IT MIGHT seem strange to hear a footballer describe a season that ended in relegation as their favourite so far as a professional.

Collectively, "a nightmare" was how former Pars midfielder, Dan Pybus, who it has been confirmed today that he has signed for English National League side, York City, described the wretched drop to Scottish football's third tier that ended his solitary campaign at the club, which saw them start it among the teams fancied to challenge for promotion.

The 24-year-old, who was brought to the club last summer after a two-year spell with Queen of the South, held his hands up, and offered his apologies to the fans, for a miserable season that saw two managers come and go from East End, and left the club facing a League One campaign for the first time in six years.

Despite that, and that an option the club had to offer an additional one-year deal to the initial 12-month contract he signed wasn't taken up, the Englishman will look back on his time as a Dunfermline player with affection.

His whole-hearted performances won him respect from the supporters, and those of his team-mates, who named him as their choice for the Gary Riddell Players' Player of the Year in the end-of-season Centenary Club Lifeline awards, while he also picked up the management team's accolade.

During the close season, Pybus explained exclusively to Press Sport after his departure was confirmed during the close season why his time with the club is up there with the best of his career, despite its ending.

"It was by far my favourite year in professional football and, probably personally, my best year on the pitch," he said.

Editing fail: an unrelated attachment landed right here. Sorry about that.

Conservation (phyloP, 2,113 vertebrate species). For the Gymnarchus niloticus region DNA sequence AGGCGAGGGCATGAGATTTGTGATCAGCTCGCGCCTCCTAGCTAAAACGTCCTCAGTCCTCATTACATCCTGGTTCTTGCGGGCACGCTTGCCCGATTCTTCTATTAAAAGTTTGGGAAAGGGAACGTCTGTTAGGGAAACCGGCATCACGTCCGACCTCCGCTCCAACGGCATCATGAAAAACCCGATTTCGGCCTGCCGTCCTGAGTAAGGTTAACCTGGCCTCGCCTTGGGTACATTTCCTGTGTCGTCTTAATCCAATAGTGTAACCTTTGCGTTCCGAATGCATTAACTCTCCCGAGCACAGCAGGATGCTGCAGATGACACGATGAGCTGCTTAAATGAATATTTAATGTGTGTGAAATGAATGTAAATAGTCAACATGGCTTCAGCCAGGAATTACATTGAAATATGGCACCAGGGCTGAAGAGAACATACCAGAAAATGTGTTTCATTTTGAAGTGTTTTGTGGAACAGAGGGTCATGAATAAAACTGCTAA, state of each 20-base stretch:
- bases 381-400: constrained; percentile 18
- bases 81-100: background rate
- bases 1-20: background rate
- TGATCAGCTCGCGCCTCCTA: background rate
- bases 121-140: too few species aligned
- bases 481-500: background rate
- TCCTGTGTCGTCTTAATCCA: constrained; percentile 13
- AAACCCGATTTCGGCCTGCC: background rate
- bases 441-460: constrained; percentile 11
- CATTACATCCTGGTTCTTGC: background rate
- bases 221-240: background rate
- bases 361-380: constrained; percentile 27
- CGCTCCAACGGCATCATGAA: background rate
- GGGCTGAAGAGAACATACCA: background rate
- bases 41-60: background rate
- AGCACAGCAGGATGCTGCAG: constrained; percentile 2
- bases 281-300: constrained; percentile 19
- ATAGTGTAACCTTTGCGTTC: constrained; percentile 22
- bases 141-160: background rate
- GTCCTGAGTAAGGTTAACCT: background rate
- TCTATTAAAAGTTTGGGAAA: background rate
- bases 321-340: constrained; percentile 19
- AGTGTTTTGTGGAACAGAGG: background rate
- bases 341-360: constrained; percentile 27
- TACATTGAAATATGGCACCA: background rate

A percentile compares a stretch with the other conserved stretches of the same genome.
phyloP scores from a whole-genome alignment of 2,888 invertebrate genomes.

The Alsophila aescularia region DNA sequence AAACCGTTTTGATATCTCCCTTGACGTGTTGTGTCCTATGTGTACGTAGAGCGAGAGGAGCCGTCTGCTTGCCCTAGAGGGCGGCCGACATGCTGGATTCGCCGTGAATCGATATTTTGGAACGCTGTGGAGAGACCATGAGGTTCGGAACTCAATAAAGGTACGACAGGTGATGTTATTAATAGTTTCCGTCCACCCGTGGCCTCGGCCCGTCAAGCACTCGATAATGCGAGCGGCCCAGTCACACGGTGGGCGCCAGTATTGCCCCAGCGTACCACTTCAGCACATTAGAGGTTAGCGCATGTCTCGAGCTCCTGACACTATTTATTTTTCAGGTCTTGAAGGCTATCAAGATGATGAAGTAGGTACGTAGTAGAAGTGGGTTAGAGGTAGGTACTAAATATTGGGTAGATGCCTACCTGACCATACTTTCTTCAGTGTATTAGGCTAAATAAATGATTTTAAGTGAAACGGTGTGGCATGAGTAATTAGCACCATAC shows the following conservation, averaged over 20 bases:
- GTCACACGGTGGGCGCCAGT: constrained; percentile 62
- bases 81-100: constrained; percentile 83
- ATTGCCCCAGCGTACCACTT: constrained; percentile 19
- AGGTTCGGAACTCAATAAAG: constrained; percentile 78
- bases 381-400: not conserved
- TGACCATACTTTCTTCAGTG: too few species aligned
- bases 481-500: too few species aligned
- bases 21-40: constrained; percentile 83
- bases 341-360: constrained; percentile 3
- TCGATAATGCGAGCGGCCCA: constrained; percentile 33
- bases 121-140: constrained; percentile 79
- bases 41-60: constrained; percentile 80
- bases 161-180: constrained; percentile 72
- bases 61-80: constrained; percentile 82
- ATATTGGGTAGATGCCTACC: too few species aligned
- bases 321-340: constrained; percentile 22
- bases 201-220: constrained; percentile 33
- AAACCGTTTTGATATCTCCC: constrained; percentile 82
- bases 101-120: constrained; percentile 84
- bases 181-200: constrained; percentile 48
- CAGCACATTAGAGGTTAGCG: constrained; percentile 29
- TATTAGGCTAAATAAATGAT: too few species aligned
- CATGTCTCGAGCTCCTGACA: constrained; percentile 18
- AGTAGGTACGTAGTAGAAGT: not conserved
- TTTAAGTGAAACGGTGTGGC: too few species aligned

"Obviously, collectively, it was a nightmare. I think everyone knows that, and I think even the last game of the season, you look at the team on paper – we should not be down there in the relegation play-offs.

"But, you get what deserve in football, and clearly we deserved it.

"But, personally, I loved it (time at East End). I fell out the game a little bit, got a brilliant opportunity to go to Queen of the South, and when Dunfermline came about, every home game was ... to say a dream, is probably a bit far, but to be a footballer's a dream, and then you're fortunate enough to play in a great stadium in front of four, five, six thousand fans.

"I probably knew at the time – I was the first to admit – that it was probably going to take me four, five, six games, maybe, to get in the team. As daft as it sounds, the bad run suited me, because it meant I got my chance quicker than I anticipated, in a selfish way.

"Obviously, no-one wants to be losing and, of course, if I could go back in time, I'd wish the team was winning. Personally, it got me in the team, and I managed to stay in the team, then the new manager came in and, in football, that happens. You might get put on the back burner for four or five weeks but you've just got to keep your head down and work hard.

"Thankfully, I did that, and then when I got my chance, I felt even better. I felt stronger, physically better, in better shape, and I think that showed from Christmas onwards.

"I only missed four or five games which, again, personally, is a brilliant season, but collectively, nobody wants relegation on your CV.